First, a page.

Audrey Miller is the queen of social media, chronicling her life to millions of followers. Her carefully cultivated on-line person is finally opening doors in the real world, landing her a high-profile job at a Washington museum as the queen-bee of their social media presence.
But Audrey’s huge following and thousands of likes come with a downside — it’s left her vulnerable to an on-line admirer who is willing and ready to cross the line from fan to sinister stalker. Moving to D.C., Audrey finds herself in the orbit of her workaholic friend, Cat, and her ex-boyfriend who she keeps finding her way back into bed with.
Kathleen Barber’s Follow Me is a compulsively readable, grim reminder of just how much of our privacy we can willing give up these days in order to gain followers, likes, or comments. The first half of the book is page-turningly fascinating as we jump from chapters from Audrey, Cat, and the stalker’s perspective. There are times when the story reaches chilling heights and there are multiple suspects as to the real identity of the Audrey’s on-line stalker.
It’s once Follow Me reaches the final third and answers start to be revealed that the book goes a bit off the rails. For one thing, Audrey is so self-absorbed that it becomes harder and harder to feel sympathy for her. It also feels as if the final few pages of the novel try too hard to keep us in the dark as to who the stalker really is — and once we get the reveal, it’s not quite as satisfying as it could or should have been.
By the last third of the novel, the most interesting and honest character of Cat is relegated to the sidelines.
And yet, there is still something sinister in the warnings given here. It may make you re-examine just how much of yourself you’re posting in our new digital world.
As a summer read, this one is breezy and light. It feels a bit like the far better You, without necessarily making us root for the anti-hero stalker at its core.
Caught up on a couple of movies that I saw in theaters back upon their initial release over the past couple of days. Some of them I’ve revisited since the theatrical screening, others I hadn’t.
Back to the Future, Part III
The fact that the AFI Movie Club list never got around to including Back to the Future still sticks in my craw. Back to the Future is a far more essential film than, let’s say, Dirty Dancing or Parenthood. Nothing against either of those film, but they don’t quite entertain me in the same way that Back to the Future does.
Of course, I said the same thing after rewatching Taxi Driver last summer. (Let’s face it, if you’re picking a movie for a rainy afternoon, it’s rarely going to be Taxi Driver).
All that brings us to Back to the Future, Part III, the final installment in the trilogy. I’ll go ahead and say that I love Back to the Future, Part II. The travels to three different time periods and the consequences of time travel are entertaining as all get out to me. I know that I’m in the minority on this, but I don’t care. I love the heck out of Part II and don’t care who knows. Continue reading
Cathy at 746 Books is hosting the 20 Books of Summer, 2020 Edition.
While I’m a bit late to the party, I am going to join retroactively. Continue reading
Literary confession: I’ve never read Anna Karenina. And, honestly, I’m not really tempted to pick it up any time soon.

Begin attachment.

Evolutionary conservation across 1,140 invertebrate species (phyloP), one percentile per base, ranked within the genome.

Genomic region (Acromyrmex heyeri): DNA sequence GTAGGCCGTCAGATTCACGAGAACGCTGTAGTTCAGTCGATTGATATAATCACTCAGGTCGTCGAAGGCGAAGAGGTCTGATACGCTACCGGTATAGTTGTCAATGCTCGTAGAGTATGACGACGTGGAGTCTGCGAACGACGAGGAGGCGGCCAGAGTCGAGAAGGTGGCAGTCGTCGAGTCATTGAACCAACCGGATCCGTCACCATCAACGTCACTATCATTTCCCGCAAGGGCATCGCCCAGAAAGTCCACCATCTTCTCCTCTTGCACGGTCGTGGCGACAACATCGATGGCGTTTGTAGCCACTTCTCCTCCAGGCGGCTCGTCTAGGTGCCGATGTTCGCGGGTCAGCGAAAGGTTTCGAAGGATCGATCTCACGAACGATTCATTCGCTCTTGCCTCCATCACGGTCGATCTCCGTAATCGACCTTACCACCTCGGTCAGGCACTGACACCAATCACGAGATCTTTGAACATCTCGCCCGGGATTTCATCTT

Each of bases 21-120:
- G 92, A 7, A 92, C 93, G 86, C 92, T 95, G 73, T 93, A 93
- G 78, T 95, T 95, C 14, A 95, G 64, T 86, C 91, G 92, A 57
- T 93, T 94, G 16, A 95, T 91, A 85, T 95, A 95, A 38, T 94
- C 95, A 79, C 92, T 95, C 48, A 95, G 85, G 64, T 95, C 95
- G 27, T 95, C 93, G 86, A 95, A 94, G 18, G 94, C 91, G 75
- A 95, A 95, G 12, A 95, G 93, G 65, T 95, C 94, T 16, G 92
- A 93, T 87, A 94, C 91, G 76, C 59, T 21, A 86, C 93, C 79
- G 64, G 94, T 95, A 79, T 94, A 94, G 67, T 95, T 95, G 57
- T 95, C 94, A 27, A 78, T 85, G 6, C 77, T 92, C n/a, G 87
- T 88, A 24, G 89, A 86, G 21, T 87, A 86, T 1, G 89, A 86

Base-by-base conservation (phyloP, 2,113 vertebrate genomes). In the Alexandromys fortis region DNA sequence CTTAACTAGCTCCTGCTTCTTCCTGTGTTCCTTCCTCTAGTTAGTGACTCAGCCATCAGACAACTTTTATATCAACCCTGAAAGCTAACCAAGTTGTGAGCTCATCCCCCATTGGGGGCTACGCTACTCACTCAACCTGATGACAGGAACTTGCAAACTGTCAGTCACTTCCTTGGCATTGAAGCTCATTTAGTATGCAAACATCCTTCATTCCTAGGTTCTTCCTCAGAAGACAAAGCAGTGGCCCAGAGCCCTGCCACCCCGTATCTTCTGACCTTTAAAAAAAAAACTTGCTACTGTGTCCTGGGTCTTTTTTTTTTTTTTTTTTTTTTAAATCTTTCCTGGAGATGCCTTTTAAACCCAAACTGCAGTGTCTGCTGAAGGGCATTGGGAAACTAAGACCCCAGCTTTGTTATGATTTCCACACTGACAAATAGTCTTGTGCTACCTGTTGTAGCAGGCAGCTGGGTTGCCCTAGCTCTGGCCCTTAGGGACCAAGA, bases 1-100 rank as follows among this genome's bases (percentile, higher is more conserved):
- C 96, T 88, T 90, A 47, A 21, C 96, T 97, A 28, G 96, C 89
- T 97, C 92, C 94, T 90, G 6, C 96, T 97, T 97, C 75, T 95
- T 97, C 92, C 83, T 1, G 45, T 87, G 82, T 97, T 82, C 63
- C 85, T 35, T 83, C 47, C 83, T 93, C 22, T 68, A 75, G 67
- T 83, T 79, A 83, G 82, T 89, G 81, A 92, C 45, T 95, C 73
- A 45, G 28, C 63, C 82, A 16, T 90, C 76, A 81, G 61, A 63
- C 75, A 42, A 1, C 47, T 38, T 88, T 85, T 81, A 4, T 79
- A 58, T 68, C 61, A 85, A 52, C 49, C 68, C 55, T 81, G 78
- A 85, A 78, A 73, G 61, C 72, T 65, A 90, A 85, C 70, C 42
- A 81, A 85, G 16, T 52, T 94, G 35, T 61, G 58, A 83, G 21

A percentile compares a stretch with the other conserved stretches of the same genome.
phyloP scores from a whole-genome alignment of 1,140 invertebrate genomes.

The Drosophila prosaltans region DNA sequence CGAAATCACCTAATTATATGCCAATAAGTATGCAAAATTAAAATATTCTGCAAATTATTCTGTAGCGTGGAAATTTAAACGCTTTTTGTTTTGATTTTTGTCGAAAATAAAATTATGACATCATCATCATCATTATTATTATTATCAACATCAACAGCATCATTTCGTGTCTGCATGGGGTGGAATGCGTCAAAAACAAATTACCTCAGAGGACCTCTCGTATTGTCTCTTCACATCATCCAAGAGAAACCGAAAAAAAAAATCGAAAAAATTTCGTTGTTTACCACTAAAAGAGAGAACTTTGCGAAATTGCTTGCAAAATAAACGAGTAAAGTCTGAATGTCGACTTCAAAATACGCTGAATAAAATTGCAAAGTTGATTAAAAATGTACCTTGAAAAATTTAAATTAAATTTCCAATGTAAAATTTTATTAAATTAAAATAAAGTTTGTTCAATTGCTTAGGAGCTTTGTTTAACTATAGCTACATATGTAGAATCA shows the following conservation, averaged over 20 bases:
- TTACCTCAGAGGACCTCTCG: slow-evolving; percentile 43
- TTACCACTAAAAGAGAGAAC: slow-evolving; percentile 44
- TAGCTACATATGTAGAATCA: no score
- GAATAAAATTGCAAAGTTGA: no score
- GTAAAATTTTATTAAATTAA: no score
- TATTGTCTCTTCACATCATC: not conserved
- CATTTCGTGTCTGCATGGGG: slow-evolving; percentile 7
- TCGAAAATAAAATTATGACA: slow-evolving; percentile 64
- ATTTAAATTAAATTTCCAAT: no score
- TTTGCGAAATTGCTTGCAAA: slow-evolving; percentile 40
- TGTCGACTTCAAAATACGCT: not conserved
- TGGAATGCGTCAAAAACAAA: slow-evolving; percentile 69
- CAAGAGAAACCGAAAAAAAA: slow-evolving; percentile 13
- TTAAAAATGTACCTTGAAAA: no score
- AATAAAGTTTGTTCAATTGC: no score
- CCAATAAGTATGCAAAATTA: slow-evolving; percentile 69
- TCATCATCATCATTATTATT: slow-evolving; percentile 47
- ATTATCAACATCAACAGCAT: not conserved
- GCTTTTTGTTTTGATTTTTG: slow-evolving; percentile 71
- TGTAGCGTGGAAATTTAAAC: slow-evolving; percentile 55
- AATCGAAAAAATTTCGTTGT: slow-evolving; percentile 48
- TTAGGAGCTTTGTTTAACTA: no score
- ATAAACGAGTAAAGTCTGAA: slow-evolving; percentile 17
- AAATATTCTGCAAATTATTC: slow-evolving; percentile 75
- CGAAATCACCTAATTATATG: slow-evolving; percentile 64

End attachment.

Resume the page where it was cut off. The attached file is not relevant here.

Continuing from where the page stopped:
So, the thought of reading a re-telling of the story with elite, privileged teenagers standing in for Russian nobles of the day seemed like a good way of getting a taste of the story without necessarily having to commit weeks of my life to actually reading it.
Jenny Lee’s Anna K is the potato chip version of reading classic literature — tastes great in the moment, but it doesn’t have any long term nutritional value. Continue reading
A dark, grim television story becomes even darker and grimmer on the printed page.
I’ve often felt like “Revelation of the Daleks” was Eric Saward’s attempt to one-up what Robert Holmes did the season before with “The Caves of Androzani.” Both stories are bleak at times but are visually stunning thanks to Graham Harper directing. And while Saward does his best to try and channel Holmes with witty dialogue and double-acts, he never does quite succeed in capture what made “Caves” so special.
“Revelation of the Daleks” suffers from a lot of the issues that plagued season 22 and the move to 45-minute episodes. Each story in the season suffers from long sections of the first installment keeping the Doctor and Peri from the central action unfolding in the story as characters, situations, and worlds are created. A better novel might have streamlined large sections of the Doctor and Peri walking into the trap laid by Davros, but instead, Saward follows the basic outline of the script and makes us take every step with them. Continue reading
How can a movie as good as this one be so utterly undone by such a discordant ending?
Alfred Hitchcock’s Suspicion is an enjoyable, engaging movie until the last five minutes when studio interference makes it go completely off the rails. According to the stories, RKO felt audiences wouldn’t accept that Cary Grant’s character was a murderer and instead of following the original ending of the novel upon which the movie is based, gave us a happy ending of sorts. Or at least a half-hearted ending wherein Grant’s Johnnie doesn’t try to kill Lina, but instead saves her from hurtling out of the car due as they race along some cliffs.
Never mind that the movie has spent the previous ninety or so minutes setting up so that we, the audience, will doubt Johnnie’s word on everything, undermining his every good intention by revealing he’s a liar and hinting that he’s eliminated people in the past to get out of debt or for some kind of financial gain. The film even shows us how he could and probably did off his old friend, Beaky, who has a severe allergic reaction if he drinks too much hard liquor. Continue reading